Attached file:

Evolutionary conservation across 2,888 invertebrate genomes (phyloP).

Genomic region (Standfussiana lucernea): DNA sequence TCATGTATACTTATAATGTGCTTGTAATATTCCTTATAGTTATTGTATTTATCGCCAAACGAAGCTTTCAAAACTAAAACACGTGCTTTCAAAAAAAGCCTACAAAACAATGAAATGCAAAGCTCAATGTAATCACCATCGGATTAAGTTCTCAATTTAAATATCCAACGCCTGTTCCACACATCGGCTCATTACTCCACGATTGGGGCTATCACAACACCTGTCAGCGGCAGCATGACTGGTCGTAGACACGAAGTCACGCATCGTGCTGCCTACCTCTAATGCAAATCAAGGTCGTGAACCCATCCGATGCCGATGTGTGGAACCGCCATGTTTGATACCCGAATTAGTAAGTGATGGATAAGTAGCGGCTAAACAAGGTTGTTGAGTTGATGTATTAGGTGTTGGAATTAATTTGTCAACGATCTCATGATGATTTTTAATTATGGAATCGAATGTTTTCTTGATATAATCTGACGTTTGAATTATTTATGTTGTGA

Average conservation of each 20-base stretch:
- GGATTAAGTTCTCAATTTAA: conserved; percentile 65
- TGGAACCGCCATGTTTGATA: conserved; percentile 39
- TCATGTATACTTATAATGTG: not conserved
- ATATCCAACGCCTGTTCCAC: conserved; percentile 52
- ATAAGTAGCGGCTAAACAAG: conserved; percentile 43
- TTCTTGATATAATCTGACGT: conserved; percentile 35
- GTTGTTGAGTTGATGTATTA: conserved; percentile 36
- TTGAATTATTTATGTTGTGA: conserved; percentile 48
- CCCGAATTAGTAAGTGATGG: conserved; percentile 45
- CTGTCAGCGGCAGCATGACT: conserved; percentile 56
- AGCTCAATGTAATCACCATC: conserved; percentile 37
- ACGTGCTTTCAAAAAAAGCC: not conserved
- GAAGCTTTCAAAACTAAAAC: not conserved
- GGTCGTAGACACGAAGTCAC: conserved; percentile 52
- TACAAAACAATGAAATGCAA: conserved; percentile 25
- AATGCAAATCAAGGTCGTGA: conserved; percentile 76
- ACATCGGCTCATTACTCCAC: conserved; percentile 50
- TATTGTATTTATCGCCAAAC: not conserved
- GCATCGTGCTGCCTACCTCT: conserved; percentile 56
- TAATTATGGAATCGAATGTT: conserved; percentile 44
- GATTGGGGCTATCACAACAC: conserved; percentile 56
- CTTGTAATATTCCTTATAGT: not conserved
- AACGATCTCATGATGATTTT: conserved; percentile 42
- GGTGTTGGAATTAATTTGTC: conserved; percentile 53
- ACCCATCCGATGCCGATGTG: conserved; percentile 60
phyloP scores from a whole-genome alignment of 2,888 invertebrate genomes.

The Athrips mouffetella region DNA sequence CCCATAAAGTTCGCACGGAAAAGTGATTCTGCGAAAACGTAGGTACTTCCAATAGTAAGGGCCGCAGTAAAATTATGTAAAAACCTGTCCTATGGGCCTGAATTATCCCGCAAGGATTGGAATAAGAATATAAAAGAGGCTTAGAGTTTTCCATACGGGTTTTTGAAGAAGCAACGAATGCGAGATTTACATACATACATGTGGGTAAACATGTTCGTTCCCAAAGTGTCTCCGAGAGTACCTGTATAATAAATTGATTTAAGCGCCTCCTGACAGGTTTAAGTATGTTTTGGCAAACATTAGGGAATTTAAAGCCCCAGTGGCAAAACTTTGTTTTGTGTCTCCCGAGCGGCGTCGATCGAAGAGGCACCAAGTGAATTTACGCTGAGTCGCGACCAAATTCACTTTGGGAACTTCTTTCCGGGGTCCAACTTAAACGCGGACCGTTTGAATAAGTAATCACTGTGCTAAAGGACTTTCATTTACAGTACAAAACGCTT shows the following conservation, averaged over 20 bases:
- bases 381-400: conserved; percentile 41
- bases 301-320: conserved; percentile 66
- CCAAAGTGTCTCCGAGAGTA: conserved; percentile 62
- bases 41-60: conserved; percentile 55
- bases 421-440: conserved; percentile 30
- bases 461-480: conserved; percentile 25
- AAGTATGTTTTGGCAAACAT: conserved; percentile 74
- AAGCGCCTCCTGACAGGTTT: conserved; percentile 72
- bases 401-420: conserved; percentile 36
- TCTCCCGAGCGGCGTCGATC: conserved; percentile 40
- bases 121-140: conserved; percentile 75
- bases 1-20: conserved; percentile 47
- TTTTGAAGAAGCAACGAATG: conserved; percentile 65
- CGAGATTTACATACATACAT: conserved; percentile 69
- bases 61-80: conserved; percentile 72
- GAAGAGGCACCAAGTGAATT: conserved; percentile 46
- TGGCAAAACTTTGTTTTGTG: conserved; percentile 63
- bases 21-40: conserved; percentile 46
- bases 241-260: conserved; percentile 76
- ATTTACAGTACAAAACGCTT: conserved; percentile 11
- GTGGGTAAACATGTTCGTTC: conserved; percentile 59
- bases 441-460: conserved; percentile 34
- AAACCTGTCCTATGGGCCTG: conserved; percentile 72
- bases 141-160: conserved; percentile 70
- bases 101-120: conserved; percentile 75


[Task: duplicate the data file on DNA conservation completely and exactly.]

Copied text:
Evolutionary conservation across 2,888 invertebrate genomes (phyloP).

Genomic region (Standfussiana lucernea): DNA sequence TCATGTATACTTATAATGTGCTTGTAATATTCCTTATAGTTATTGTATTTATCGCCAAACGAAGCTTTCAAAACTAAAACACGTGCTTTCAAAAAAAGCCTACAAAACAATGAAATGCAAAGCTCAATGTAATCACCATCGGATTAAGTTCTCAATTTAAATATCCAACGCCTGTTCCACACATCGGCTCATTACTCCACGATTGGGGCTATCACAACACCTGTCAGCGGCAGCATGACTGGTCGTAGACACGAAGTCACGCATCGTGCTGCCTACCTCTAATGCAAATCAAGGTCGTGAACCCATCCGATGCCGATGTGTGGAACCGCCATGTTTGATACCCGAATTAGTAAGTGATGGATAAGTAGCGGCTAAACAAGGTTGTTGAGTTGATGTATTAGGTGTTGGAATTAATTTGTCAACGATCTCATGATGATTTTTAATTATGGAATCGAATGTTTTCTTGATATAATCTGACGTTTGAATTATTTATGTTGTGA

Average conservation of each 20-base stretch:
- GGATTAAGTTCTCAATTTAA: conserved; percentile 65
- TGGAACCGCCATGTTTGATA: conserved; percentile 39
- TCATGTATACTTATAATGTG: not conserved
- ATATCCAACGCCTGTTCCAC: conserved; percentile 52
- ATAAGTAGCGGCTAAACAAG: conserved; percentile 43
- TTCTTGATATAATCTGACGT: conserved; percentile 35
- GTTGTTGAGTTGATGTATTA: conserved; percentile 36
- TTGAATTATTTATGTTGTGA: conserved; percentile 48
- CCCGAATTAGTAAGTGATGG: conserved; percentile 45
- CTGTCAGCGGCAGCATGACT: conserved; percentile 56
- AGCTCAATGTAATCACCATC: conserved; percentile 37
- ACGTGCTTTCAAAAAAAGCC: not conserved
- GAAGCTTTCAAAACTAAAAC: not conserved
- GGTCGTAGACACGAAGTCAC: conserved; percentile 52
- TACAAAACAATGAAATGCAA: conserved; percentile 25
- AATGCAAATCAAGGTCGTGA: conserved; percentile 76
- ACATCGGCTCATTACTCCAC: conserved; percentile 50
- TATTGTATTTATCGCCAAAC: not conserved
- GCATCGTGCTGCCTACCTCT: conserved; percentile 56
- TAATTATGGAATCGAATGTT: conserved; percentile 44
- GATTGGGGCTATCACAACAC: conserved; percentile 56
- CTTGTAATATTCCTTATAGT: not conserved
- AACGATCTCATGATGATTTT: conserved; percentile 42
- GGTGTTGGAATTAATTTGTC: conserved; percentile 53
- ACCCATCCGATGCCGATGTG: conserved; percentile 60
phyloP scores from a whole-genome alignment of 2,888 invertebrate genomes.

The Athrips mouffetella region DNA sequence CCCATAAAGTTCGCACGGAAAAGTGATTCTGCGAAAACGTAGGTACTTCCAATAGTAAGGGCCGCAGTAAAATTATGTAAAAACCTGTCCTATGGGCCTGAATTATCCCGCAAGGATTGGAATAAGAATATAAAAGAGGCTTAGAGTTTTCCATACGGGTTTTTGAAGAAGCAACGAATGCGAGATTTACATACATACATGTGGGTAAACATGTTCGTTCCCAAAGTGTCTCCGAGAGTACCTGTATAATAAATTGATTTAAGCGCCTCCTGACAGGTTTAAGTATGTTTTGGCAAACATTAGGGAATTTAAAGCCCCAGTGGCAAAACTTTGTTTTGTGTCTCCCGAGCGGCGTCGATCGAAGAGGCACCAAGTGAATTTACGCTGAGTCGCGACCAAATTCACTTTGGGAACTTCTTTCCGGGGTCCAACTTAAACGCGGACCGTTTGAATAAGTAATCACTGTGCTAAAGGACTTTCATTTACAGTACAAAACGCTT shows the following conservation, averaged over 20 bases:
- bases 381-400: conserved; percentile 41
- bases 301-320: conserved; percentile 66
- CCAAAGTGTCTCCGAGAGTA: conserved; percentile 62
- bases 41-60: conserved; percentile 55
- bases 421-440: conserved; percentile 30
- bases 461-480: conserved; percentile 25
- AAGTATGTTTTGGCAAACAT: conserved; percentile 74
- AAGCGCCTCCTGACAGGTTT: conserved; percentile 72
- bases 401-420: conserved; percentile 36
- TCTCCCGAGCGGCGTCGATC: conserved; percentile 40
- bases 121-140: conserved; percentile 75
- bases 1-20: conserved; percentile 47
- TTTTGAAGAAGCAACGAATG: conserved; percentile 65
- CGAGATTTACATACATACAT: conserved; percentile 69
- bases 61-80: conserved; percentile 72
- GAAGAGGCACCAAGTGAATT: conserved; percentile 46
- TGGCAAAACTTTGTTTTGTG: conserved; percentile 63
- bases 21-40: conserved; percentile 46
- bases 241-260: conserved; percentile 76
- ATTTACAGTACAAAACGCTT: conserved; percentile 11
- GTGGGTAAACATGTTCGTTC: conserved; percentile 59
- bases 441-460: conserved; percentile 34
- AAACCTGTCCTATGGGCCTG: conserved; percentile 72
- bases 141-160: conserved; percentile 70
- bases 101-120: conserved; percentile 75